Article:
4. Focus on Preventing Claims Because Defending Them Has Become More Difficult

In 2019 more than ever before, employers should focus on preventing harassment claims. In addition to the above, the new California laws add that more types of defendants may be liable for harassment claims, including individuals who engage in retaliatory behavior against anyone who reported, opposed, or "testified or assisted in any proceeding relating to the harassment." (SB 1300).; And, non-employers may be held liable too: Under Civil Code Section 51.9, the alleged harasser can be liable if they hold themselves out as "being able to help the plaintiff establish a business, services, or professional relationship with the defendant or a third party." Importantly, as a direct link to current events, the statute also now includes as potential defendants the following: investors, elected officials, lobbyists, directors and producers.

Significantly, Senate Bill 1300 contains several noteworthy changes implemented to protect employees who bring harassment claims.  The Senate Bill added Section 12923 to the Government Code which now contains the following:

  • Adoption of "the standard set forth by Justice Ruth Bader Ginsberg in her concurrence in Harris v. Forklift Systems (1993) 510 U.S. 17 that in a workplace harassment suit 'the plaintiff need not prove that his or her tangible productivity has declined as a result of the harassment. It suffices to prove that a reasonable person subjected to the discriminatory conduct would find, as the plaintiff did, that the harassment so altered working conditions as to make it more difficult to do the job.'"
  • Adoption of the notion that "a single incident of harassing conduct is sufficient to create a triable issue regarding the existence of a hostile work environment if the harassing conduct has unreasonably interfered with the plaintiff's work performance or created an intimidating, hostile, or offensive working environment." The Legislature rejected the prior standard set forth in the United States Court of Appeals for the 9th Circuit's opinion in Brooks v. City of San Mateo (2000) 229 F.3d 917.
  • Rejection of the "stray remarks doctrine" by stating that the "existence of a hostile work environment depends upon the totality of the circumstances and a discriminatory remark, even if not made directly in the context of an employment decision or uttered by a non-decision maker, may be relevant, circumstantial evidence of discrimination. In that regard, the Legislature affirms the decision in Reid v. Google, Inc. (2010) 50 Cal.4th 512."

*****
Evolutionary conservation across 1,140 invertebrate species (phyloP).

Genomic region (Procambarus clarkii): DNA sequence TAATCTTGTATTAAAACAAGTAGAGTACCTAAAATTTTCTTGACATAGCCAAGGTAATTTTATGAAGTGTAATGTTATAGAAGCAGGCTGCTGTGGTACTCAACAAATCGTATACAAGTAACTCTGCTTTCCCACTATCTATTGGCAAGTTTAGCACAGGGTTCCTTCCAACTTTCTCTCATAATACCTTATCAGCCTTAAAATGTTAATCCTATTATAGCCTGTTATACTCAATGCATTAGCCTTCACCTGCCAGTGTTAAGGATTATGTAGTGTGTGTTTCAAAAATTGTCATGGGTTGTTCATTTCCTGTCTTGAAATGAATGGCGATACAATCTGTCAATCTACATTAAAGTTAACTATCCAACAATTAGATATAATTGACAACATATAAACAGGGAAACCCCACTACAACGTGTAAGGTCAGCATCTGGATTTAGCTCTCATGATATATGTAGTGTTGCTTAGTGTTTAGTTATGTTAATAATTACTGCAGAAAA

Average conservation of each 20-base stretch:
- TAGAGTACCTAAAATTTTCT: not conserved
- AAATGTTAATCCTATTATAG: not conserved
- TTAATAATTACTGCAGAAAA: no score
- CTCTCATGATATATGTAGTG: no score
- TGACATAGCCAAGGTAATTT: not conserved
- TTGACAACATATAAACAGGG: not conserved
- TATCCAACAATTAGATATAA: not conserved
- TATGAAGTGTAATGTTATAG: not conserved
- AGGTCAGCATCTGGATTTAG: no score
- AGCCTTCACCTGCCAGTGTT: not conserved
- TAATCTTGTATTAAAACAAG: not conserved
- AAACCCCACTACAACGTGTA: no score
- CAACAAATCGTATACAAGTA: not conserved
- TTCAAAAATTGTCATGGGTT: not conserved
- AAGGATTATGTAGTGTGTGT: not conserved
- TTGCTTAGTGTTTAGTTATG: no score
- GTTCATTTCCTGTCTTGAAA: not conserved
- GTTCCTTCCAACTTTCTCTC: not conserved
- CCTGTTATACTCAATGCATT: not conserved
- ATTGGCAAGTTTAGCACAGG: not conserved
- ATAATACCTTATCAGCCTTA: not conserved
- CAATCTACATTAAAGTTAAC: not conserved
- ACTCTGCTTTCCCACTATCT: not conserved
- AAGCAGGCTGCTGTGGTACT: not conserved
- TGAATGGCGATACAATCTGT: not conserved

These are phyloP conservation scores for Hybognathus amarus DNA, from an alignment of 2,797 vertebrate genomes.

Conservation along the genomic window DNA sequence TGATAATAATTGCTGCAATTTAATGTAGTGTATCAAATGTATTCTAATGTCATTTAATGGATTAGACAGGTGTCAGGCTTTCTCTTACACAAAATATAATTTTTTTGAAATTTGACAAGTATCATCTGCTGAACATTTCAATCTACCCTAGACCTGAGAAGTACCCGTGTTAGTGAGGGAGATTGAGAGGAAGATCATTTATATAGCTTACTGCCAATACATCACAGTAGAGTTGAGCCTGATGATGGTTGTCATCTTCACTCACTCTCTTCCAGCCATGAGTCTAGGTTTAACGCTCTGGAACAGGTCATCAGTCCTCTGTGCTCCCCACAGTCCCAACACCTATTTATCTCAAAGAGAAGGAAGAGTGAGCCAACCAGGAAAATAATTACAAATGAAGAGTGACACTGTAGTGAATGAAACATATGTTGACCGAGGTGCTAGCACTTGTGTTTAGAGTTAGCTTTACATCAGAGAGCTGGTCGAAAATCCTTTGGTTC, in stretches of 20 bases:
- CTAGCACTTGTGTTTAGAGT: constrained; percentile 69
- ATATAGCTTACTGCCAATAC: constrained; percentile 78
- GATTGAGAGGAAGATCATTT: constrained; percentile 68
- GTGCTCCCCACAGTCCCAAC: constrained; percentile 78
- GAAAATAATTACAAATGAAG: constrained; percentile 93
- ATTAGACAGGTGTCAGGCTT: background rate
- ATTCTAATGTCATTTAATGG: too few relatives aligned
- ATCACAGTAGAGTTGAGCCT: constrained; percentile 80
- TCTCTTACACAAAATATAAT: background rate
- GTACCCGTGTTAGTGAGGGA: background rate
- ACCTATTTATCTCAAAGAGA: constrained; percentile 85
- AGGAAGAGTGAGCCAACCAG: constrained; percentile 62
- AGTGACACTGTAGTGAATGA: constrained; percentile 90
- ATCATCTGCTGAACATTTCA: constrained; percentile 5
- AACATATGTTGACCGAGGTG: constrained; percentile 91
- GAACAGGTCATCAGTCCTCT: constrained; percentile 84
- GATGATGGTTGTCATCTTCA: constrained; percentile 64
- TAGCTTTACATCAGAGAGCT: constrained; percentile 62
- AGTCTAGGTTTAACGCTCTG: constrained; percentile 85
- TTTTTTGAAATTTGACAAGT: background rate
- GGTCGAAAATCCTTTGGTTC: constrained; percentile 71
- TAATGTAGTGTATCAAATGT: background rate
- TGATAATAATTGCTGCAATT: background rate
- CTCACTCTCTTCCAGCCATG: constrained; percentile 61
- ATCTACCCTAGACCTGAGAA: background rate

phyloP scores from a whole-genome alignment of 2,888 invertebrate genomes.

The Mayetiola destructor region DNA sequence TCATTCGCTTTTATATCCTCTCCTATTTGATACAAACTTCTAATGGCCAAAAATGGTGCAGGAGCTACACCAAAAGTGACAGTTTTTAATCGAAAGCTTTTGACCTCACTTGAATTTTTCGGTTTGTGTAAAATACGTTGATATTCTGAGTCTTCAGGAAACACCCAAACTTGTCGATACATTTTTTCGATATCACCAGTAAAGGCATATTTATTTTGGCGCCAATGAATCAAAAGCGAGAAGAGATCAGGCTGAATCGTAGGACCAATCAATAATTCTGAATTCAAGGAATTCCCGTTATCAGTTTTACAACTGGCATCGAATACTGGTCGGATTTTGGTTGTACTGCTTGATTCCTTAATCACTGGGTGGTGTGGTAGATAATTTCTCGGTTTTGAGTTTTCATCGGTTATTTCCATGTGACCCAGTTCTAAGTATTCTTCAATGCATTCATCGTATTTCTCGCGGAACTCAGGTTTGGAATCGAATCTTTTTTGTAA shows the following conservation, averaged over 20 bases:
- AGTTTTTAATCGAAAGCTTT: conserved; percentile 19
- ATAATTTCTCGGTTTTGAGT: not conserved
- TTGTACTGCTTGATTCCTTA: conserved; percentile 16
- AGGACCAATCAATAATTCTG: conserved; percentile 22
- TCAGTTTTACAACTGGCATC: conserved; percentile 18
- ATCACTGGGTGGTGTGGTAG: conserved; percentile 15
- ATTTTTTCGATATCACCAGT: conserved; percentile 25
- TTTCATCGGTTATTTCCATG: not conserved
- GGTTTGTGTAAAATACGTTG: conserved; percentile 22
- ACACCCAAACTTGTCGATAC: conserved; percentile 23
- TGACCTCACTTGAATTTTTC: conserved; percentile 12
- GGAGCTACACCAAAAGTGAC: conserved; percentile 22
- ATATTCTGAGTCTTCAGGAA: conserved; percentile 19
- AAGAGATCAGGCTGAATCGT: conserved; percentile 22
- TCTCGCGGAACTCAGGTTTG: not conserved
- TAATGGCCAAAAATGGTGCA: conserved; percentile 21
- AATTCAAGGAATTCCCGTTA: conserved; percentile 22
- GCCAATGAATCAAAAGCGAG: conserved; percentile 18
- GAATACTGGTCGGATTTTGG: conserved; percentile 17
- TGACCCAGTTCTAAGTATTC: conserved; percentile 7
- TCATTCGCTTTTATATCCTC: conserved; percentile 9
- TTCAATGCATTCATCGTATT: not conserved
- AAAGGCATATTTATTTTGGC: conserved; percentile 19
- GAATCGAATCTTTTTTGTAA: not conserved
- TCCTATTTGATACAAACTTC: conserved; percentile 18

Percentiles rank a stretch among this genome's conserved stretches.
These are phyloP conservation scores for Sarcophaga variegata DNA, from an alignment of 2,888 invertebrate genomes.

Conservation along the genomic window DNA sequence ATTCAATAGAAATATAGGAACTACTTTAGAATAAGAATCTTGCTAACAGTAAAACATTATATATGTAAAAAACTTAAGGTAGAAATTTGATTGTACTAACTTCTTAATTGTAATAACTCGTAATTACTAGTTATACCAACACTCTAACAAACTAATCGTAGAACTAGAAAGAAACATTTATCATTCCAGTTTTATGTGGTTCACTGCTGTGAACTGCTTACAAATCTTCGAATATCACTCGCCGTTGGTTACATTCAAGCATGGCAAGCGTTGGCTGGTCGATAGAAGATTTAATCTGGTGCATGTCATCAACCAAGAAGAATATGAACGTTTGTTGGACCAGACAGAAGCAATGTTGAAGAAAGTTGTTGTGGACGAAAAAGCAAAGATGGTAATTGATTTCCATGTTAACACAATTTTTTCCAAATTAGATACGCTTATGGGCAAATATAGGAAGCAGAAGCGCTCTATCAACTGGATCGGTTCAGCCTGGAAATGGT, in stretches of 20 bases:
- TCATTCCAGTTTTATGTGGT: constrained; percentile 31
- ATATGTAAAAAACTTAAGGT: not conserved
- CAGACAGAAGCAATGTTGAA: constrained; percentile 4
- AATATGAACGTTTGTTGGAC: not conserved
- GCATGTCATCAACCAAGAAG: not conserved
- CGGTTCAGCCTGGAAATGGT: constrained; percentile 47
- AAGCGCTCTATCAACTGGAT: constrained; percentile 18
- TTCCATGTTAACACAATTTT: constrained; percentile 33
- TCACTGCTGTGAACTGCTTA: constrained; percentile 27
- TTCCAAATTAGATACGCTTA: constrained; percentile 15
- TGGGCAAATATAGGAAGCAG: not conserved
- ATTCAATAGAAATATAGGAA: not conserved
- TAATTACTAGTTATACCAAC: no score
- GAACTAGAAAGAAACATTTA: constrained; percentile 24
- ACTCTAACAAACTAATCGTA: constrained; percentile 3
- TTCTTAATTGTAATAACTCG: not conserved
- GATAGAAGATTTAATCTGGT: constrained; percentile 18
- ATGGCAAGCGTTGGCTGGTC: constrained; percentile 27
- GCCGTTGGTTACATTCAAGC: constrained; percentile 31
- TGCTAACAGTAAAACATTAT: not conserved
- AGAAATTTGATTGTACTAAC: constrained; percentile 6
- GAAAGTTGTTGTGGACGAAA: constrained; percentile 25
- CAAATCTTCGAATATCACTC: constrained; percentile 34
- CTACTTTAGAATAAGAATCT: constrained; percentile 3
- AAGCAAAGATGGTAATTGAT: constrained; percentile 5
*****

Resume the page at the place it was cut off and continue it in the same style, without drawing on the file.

• Declaring that "the legal standard for sexual harassment should not vary by type of workplace. It is irrelevant that a particular occupation may have been characterized by a greater frequency of sexually related commentary or conduct in the past. In determining whether or not a hostile environment existed, courts should only consider the nature of the workplace when engaging in or witnessing prurient conduct and commentary is integral to the performance of the job duties. The Legislature hereby declares its disapproval of any language, reasoning, or holding to the contrary in the decision Kelley v. Conco Companies (2011) 196 Cal.App.4th 191."
  • As if it was not clear enough with the above, the Legislature also declared that "[h]arassment cases are rarely appropriate for disposition on summary judgment. In that regard, the Legislature affirms the decision in Nazir v. United Airlines, Inc. (2009) 178 Cal.App.4th 243 and its observation that hostile working environment cases involve issues "not determinable on paper."

Each of these provisions decreases the burden on complainants when pursuing claims for harassment, and increases the difficulty for employers to prevail in court when defending against these claims before trial. Thus, it is more critical than ever for employers to take steps now to avoid these claims in the first place.

The Legislature and Governor were also busy with non-harassment laws as well. Here are a few of the more significant new laws for California employers, unrelated to harassment.

5. Update/Verify Wage Rates: While not a surprise, employers must be sure to adjust to the new state minimum wage of $12.00 per hour for employers with 26 or more employees, and $11.00 per hour for employers with 25 or fewer employees. Employers with employees in multiple cities in California must also comply with any local ordinance that provides a hiring minimum wage different than the State.

Due to the state-wide increases, exempt employees must be paid at least $49,920 per year in order to meet the "Salary Basis Test" for exemption, or $45,760 per year for employers with 25 or less employees. Additionally, licensed physicians, surgeons and computer professionals have new adjusted salary thresholds as well.